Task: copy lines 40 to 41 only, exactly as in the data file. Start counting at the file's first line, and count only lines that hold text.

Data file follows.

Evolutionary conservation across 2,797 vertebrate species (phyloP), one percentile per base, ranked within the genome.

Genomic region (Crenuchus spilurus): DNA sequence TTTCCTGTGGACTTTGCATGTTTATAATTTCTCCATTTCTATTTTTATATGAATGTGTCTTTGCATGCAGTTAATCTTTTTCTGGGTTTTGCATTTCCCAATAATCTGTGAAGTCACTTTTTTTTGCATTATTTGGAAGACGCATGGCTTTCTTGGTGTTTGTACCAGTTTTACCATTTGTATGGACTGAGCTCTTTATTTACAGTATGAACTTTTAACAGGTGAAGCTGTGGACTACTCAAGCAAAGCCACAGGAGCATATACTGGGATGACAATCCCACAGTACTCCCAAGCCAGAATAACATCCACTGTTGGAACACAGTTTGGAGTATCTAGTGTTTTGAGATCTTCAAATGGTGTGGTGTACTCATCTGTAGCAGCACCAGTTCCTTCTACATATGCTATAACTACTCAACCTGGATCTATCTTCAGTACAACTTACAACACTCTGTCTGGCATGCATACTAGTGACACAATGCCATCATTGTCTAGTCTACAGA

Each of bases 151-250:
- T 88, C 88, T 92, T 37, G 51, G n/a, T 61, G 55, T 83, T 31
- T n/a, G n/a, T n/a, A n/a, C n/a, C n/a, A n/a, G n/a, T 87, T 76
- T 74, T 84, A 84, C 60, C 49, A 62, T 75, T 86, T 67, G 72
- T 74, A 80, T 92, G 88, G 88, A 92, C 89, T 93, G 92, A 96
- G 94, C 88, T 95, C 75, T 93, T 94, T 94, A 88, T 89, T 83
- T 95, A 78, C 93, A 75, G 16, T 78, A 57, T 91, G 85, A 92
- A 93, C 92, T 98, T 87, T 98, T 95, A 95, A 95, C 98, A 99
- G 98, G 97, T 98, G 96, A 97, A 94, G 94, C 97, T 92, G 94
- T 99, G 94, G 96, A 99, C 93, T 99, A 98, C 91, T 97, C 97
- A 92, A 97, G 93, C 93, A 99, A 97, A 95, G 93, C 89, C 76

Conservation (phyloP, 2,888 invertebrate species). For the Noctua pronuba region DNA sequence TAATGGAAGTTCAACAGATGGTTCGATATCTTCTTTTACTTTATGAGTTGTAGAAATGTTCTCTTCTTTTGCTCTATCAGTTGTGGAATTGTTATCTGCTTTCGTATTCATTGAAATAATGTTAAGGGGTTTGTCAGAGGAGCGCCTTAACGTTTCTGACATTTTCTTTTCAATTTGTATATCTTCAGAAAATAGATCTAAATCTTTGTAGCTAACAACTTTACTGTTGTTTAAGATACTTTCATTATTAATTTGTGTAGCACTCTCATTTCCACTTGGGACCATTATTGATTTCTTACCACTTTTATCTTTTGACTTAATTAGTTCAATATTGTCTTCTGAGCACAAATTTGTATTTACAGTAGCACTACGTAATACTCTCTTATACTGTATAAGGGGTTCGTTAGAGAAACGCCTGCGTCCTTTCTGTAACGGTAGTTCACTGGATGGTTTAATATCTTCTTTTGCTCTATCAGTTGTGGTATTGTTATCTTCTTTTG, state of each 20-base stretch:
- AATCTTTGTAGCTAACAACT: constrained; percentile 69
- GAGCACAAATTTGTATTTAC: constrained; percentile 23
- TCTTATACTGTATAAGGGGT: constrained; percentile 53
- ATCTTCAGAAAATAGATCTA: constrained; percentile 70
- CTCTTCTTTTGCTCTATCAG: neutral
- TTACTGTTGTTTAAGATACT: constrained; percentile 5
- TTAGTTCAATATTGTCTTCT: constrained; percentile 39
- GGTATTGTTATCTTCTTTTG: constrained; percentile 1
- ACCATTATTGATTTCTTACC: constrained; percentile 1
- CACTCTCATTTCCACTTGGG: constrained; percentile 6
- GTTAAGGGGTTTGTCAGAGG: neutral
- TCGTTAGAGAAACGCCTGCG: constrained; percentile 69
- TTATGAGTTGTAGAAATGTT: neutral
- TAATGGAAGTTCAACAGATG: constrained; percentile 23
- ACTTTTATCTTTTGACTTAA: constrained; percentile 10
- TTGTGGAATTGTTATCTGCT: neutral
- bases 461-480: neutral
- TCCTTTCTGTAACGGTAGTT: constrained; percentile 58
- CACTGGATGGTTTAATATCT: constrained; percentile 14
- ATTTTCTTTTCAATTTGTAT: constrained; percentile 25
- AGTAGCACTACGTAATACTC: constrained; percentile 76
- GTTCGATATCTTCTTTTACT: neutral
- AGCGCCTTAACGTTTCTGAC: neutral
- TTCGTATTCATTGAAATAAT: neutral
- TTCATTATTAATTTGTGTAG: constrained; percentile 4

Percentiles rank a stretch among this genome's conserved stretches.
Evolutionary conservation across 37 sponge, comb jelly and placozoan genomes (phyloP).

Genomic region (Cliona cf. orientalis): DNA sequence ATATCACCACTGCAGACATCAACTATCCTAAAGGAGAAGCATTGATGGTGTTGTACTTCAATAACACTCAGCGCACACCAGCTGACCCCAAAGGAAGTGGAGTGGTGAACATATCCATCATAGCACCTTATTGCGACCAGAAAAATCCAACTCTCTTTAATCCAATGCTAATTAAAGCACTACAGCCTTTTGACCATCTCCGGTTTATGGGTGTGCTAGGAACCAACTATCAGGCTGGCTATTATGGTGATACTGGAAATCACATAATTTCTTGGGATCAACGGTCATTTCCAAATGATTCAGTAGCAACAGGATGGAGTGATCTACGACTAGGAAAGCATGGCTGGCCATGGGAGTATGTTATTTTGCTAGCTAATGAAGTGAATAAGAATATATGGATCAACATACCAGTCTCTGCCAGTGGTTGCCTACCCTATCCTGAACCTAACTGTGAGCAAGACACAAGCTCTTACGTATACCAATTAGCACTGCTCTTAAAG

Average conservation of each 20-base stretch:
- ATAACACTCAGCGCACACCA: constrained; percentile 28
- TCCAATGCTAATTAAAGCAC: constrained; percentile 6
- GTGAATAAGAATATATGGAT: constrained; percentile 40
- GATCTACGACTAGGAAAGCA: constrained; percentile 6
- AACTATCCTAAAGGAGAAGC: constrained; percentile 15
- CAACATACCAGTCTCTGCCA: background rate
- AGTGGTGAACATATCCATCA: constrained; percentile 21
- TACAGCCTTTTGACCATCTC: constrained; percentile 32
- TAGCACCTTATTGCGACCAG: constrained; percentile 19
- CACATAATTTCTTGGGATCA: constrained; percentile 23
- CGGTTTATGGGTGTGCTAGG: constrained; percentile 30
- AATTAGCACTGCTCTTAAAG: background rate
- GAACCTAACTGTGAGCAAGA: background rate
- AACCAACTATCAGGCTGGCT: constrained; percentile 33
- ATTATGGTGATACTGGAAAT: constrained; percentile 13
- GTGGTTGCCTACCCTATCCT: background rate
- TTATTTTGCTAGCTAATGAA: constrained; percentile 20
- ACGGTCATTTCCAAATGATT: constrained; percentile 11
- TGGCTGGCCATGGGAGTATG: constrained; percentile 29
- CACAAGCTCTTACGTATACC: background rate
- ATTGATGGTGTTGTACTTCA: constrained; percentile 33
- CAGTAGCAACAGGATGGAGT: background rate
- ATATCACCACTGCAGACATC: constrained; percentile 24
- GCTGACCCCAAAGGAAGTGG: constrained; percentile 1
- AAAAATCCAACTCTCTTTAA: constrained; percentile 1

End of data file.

Percentiles rank a stretch among this genome's conserved stretches.
Evolutionary conservation across 37 sponge, comb jelly and placozoan genomes (phyloP).